[0048] "Anterior Lumbar Fusion" as used herein refers to an operation done on the front (the anterior region) of the lower spine. Fusion surgery helps two or more bones grow together into one solid bone. Fusion cages are new devices, essentially hollow screws filled with bone graft, that help the bones of the spine heal together firmly. Surgeons use this procedure when patients have symptoms from disc degeneration, disc herniation, or spinal instability. [0049] "Anterior Lumbar Interbody Fusion Device" as used herein refers to the allograft spacers similar to those produced by Synthes North America to meet the specific demands of spinal applications.

[0050] "Artificial Disc" as used herein refers to an object used to replace an intervertebral disc when it is degenerated or when trying to fuse two vertebrae together. An interbody spinal cage is commonly used.

[0051] "Autograft" as used herein refers to the transplantation of organs, tissues or even proteins from one part of the body to another in the same individual. Tissue transplanted by such "autologous" procedure is referred to as an autotransplant.

[0052] "Bone Morphogenetic Proteins (BMP)" as used herein refers to a group of growth factors and cytokines known for their ability to induce the formation of bone and cartilage.

[0053] "Chronic infection" as used herein refers to an infection that exists in the host for a long period of time and generally has a slow onset.

[0054] "Comprising" as used herein refers to including, but not limited to, whatever follows the word "comprising". Thus, use of the term "comprising" indicates that the listed elements are required or mandatory, but that other elements are optional and may or may not be present. Additionally, unless otherwise noted, exemplary lists of compounds or devices should not be construed as limiting; instead, it should be understood that such lists admit to additional, suitable items not explicitly indicated. [0055] "Corpectomy" as used herein refers to a surgical procedure that involves removing part of the vertebral body, usually as a way to decompress the spinal cord and nerves.

[0056] "Decortication" as used herein refers to a medical procedure involving the surgical removal of the surface layer, membrane, or fibrous cover of an organ or bone.

[0057] "Fusion Mass" as used herein refers to the body of bone that connects two previously separate vertebra in the spine together.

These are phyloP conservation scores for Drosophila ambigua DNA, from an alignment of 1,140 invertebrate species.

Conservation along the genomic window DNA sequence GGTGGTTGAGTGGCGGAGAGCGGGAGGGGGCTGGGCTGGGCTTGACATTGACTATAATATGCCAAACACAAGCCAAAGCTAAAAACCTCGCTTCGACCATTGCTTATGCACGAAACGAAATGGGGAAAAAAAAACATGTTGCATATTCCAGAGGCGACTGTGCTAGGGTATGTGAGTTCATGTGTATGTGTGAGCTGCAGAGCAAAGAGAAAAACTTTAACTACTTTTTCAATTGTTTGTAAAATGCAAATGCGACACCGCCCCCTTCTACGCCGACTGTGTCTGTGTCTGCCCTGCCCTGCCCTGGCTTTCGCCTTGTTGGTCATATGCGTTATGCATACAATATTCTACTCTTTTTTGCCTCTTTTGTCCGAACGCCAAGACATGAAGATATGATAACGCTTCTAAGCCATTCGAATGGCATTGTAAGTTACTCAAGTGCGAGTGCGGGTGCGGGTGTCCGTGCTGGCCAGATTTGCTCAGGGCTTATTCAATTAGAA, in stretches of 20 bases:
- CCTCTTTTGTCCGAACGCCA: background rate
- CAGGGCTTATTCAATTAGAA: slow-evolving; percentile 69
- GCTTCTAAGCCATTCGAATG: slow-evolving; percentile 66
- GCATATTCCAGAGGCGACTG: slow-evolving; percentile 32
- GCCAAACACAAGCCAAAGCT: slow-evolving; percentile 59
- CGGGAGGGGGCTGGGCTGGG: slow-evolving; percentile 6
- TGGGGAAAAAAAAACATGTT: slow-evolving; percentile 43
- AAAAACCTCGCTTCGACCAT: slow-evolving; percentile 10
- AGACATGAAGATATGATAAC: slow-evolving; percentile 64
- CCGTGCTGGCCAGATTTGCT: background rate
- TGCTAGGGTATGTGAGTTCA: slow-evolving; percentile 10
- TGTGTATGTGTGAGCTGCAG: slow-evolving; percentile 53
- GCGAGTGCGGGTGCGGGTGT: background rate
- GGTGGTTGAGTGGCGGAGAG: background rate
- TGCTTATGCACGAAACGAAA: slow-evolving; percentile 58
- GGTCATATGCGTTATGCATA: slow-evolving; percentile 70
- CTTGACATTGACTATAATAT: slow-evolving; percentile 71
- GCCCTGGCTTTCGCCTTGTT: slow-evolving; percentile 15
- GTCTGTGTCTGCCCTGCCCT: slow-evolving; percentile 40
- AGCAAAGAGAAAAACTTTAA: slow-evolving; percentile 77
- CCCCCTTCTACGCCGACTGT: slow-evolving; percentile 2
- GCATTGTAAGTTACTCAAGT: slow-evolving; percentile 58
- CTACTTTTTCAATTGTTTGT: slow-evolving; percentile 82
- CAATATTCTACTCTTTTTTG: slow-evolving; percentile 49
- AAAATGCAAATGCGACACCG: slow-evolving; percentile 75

[0058] "Gyroscope" as used herein refers to a device for measuring or

maintaining orientation, based on the principles of conservation of angular momentum. A mechanical gyroscope is essentially a spinning wheel or disk whose axle is free to take any orientation. This orientation changes much less in response to a given external torque than it would without the large angular momentum associated with the

gyroscope's high rate of spin. Since external torque is minimized by mounting the device in gimbals, its orientation remains nearly fixed, regardless of any motion of the platform on which it is mounted.

[0059] "Hypertrophy" as used herein refers to the increase in the volume of an organ or tissue due to the enlargement of its component cells. It should be distinguished from hyperplasia, in which the cells remain approximately the same size but increase in number.

[0060] "Inductive Power" as used herein refers to powering electronics using electromagnetic induction. A supplying induction coil sends energy through inductive coupling to a receiving inductive coil in an electrical device, which utilizes the energy. Because there is a small gap between the two coils, inductive charging is one kind of short-distance wireless energy transfer.

[0061] "Interbody Spinal Cages" as used herein refers to rigid (i.e. titanium, PEEK, or allograft) spacers, usually cylindrical, that are placed in the disc space. The cages are porous and allow the bone graft to grow from the vertebral body through the cage and into the next vertebral body.